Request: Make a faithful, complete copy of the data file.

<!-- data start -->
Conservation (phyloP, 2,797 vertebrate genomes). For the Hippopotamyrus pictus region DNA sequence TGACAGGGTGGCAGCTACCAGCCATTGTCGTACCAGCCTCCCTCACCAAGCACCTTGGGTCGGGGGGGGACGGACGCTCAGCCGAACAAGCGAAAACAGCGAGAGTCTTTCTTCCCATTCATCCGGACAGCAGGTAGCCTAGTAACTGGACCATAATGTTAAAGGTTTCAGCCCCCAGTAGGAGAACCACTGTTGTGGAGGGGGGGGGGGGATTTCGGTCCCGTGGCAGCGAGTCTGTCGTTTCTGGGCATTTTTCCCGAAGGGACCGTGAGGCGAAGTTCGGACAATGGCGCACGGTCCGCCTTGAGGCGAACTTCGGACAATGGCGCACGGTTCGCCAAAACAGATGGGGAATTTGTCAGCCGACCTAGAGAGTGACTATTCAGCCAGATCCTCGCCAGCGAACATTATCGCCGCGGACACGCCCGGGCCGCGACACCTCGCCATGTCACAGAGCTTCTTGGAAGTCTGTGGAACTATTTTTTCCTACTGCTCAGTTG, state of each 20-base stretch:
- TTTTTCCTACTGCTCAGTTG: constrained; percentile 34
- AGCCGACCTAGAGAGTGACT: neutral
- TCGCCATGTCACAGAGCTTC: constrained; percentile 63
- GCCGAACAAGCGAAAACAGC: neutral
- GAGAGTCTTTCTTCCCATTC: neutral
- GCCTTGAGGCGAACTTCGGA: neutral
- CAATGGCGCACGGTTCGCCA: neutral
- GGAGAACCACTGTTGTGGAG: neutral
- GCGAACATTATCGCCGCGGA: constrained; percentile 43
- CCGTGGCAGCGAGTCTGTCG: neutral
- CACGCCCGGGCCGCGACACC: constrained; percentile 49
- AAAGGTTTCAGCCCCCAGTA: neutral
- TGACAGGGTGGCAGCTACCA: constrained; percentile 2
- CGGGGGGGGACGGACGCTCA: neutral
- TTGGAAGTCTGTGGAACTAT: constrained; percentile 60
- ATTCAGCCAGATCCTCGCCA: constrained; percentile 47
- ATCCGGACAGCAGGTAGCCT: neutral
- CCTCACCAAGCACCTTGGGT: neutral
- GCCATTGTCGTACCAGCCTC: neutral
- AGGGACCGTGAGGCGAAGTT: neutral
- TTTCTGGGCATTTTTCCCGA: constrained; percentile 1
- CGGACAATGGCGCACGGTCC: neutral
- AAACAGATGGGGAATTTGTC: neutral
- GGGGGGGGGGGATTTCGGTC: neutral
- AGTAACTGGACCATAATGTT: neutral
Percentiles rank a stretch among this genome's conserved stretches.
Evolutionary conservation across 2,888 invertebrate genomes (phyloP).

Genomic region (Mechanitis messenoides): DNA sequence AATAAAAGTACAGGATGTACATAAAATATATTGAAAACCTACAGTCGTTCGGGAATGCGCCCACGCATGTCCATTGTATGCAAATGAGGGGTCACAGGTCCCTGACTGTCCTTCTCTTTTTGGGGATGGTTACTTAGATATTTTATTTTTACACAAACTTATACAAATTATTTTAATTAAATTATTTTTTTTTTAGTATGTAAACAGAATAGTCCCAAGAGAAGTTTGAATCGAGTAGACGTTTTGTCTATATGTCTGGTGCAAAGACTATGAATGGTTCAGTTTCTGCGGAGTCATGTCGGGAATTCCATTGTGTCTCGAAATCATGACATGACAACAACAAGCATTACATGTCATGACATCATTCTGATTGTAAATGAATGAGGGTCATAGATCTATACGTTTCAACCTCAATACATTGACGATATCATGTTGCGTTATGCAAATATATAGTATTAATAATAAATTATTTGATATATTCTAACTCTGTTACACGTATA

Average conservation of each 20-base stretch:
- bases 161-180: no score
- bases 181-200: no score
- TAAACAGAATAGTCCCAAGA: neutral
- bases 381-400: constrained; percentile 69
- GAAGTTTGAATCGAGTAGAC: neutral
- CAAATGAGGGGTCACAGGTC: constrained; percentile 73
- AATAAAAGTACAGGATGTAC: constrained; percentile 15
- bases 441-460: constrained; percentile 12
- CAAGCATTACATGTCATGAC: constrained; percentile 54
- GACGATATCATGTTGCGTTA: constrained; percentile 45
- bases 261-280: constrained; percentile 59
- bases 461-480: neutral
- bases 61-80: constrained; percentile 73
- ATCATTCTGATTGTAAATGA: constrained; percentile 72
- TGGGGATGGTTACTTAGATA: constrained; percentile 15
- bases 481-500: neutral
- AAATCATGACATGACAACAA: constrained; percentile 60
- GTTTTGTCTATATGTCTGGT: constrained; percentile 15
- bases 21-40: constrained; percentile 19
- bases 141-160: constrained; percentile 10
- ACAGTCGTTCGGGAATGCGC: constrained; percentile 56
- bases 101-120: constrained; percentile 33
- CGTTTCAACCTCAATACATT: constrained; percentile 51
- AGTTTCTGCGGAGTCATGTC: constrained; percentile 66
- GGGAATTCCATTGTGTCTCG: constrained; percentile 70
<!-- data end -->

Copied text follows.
Conservation (phyloP, 2,797 vertebrate genomes). For the Hippopotamyrus pictus region DNA sequence TGACAGGGTGGCAGCTACCAGCCATTGTCGTACCAGCCTCCCTCACCAAGCACCTTGGGTCGGGGGGGGACGGACGCTCAGCCGAACAAGCGAAAACAGCGAGAGTCTTTCTTCCCATTCATCCGGACAGCAGGTAGCCTAGTAACTGGACCATAATGTTAAAGGTTTCAGCCCCCAGTAGGAGAACCACTGTTGTGGAGGGGGGGGGGGGATTTCGGTCCCGTGGCAGCGAGTCTGTCGTTTCTGGGCATTTTTCCCGAAGGGACCGTGAGGCGAAGTTCGGACAATGGCGCACGGTCCGCCTTGAGGCGAACTTCGGACAATGGCGCACGGTTCGCCAAAACAGATGGGGAATTTGTCAGCCGACCTAGAGAGTGACTATTCAGCCAGATCCTCGCCAGCGAACATTATCGCCGCGGACACGCCCGGGCCGCGACACCTCGCCATGTCACAGAGCTTCTTGGAAGTCTGTGGAACTATTTTTTCCTACTGCTCAGTTG, state of each 20-base stretch:
- TTTTTCCTACTGCTCAGTTG: constrained; percentile 34
- AGCCGACCTAGAGAGTGACT: neutral
- TCGCCATGTCACAGAGCTTC: constrained; percentile 63
- GCCGAACAAGCGAAAACAGC: neutral
- GAGAGTCTTTCTTCCCATTC: neutral
- GCCTTGAGGCGAACTTCGGA: neutral
- CAATGGCGCACGGTTCGCCA: neutral
- GGAGAACCACTGTTGTGGAG: neutral
- GCGAACATTATCGCCGCGGA: constrained; percentile 43
- CCGTGGCAGCGAGTCTGTCG: neutral
- CACGCCCGGGCCGCGACACC: constrained; percentile 49
- AAAGGTTTCAGCCCCCAGTA: neutral
- TGACAGGGTGGCAGCTACCA: constrained; percentile 2
- CGGGGGGGGACGGACGCTCA: neutral
- TTGGAAGTCTGTGGAACTAT: constrained; percentile 60
- ATTCAGCCAGATCCTCGCCA: constrained; percentile 47
- ATCCGGACAGCAGGTAGCCT: neutral
- CCTCACCAAGCACCTTGGGT: neutral
- GCCATTGTCGTACCAGCCTC: neutral
- AGGGACCGTGAGGCGAAGTT: neutral
- TTTCTGGGCATTTTTCCCGA: constrained; percentile 1
- CGGACAATGGCGCACGGTCC: neutral
- AAACAGATGGGGAATTTGTC: neutral
- GGGGGGGGGGGATTTCGGTC: neutral
- AGTAACTGGACCATAATGTT: neutral
Percentiles rank a stretch among this genome's conserved stretches.
Evolutionary conservation across 2,888 invertebrate genomes (phyloP).

Genomic region (Mechanitis messenoides): DNA sequence AATAAAAGTACAGGATGTACATAAAATATATTGAAAACCTACAGTCGTTCGGGAATGCGCCCACGCATGTCCATTGTATGCAAATGAGGGGTCACAGGTCCCTGACTGTCCTTCTCTTTTTGGGGATGGTTACTTAGATATTTTATTTTTACACAAACTTATACAAATTATTTTAATTAAATTATTTTTTTTTTAGTATGTAAACAGAATAGTCCCAAGAGAAGTTTGAATCGAGTAGACGTTTTGTCTATATGTCTGGTGCAAAGACTATGAATGGTTCAGTTTCTGCGGAGTCATGTCGGGAATTCCATTGTGTCTCGAAATCATGACATGACAACAACAAGCATTACATGTCATGACATCATTCTGATTGTAAATGAATGAGGGTCATAGATCTATACGTTTCAACCTCAATACATTGACGATATCATGTTGCGTTATGCAAATATATAGTATTAATAATAAATTATTTGATATATTCTAACTCTGTTACACGTATA

Average conservation of each 20-base stretch:
- bases 161-180: no score
- bases 181-200: no score
- TAAACAGAATAGTCCCAAGA: neutral
- bases 381-400: constrained; percentile 69
- GAAGTTTGAATCGAGTAGAC: neutral
- CAAATGAGGGGTCACAGGTC: constrained; percentile 73
- AATAAAAGTACAGGATGTAC: constrained; percentile 15
- bases 441-460: constrained; percentile 12
- CAAGCATTACATGTCATGAC: constrained; percentile 54
- GACGATATCATGTTGCGTTA: constrained; percentile 45
- bases 261-280: constrained; percentile 59
- bases 461-480: neutral
- bases 61-80: constrained; percentile 73
- ATCATTCTGATTGTAAATGA: constrained; percentile 72
- TGGGGATGGTTACTTAGATA: constrained; percentile 15
- bases 481-500: neutral
- AAATCATGACATGACAACAA: constrained; percentile 60
- GTTTTGTCTATATGTCTGGT: constrained; percentile 15
- bases 21-40: constrained; percentile 19
- bases 141-160: constrained; percentile 10
- ACAGTCGTTCGGGAATGCGC: constrained; percentile 56
- bases 101-120: constrained; percentile 33
- CGTTTCAACCTCAATACATT: constrained; percentile 51
- AGTTTCTGCGGAGTCATGTC: constrained; percentile 66
- GGGAATTCCATTGTGTCTCG: constrained; percentile 70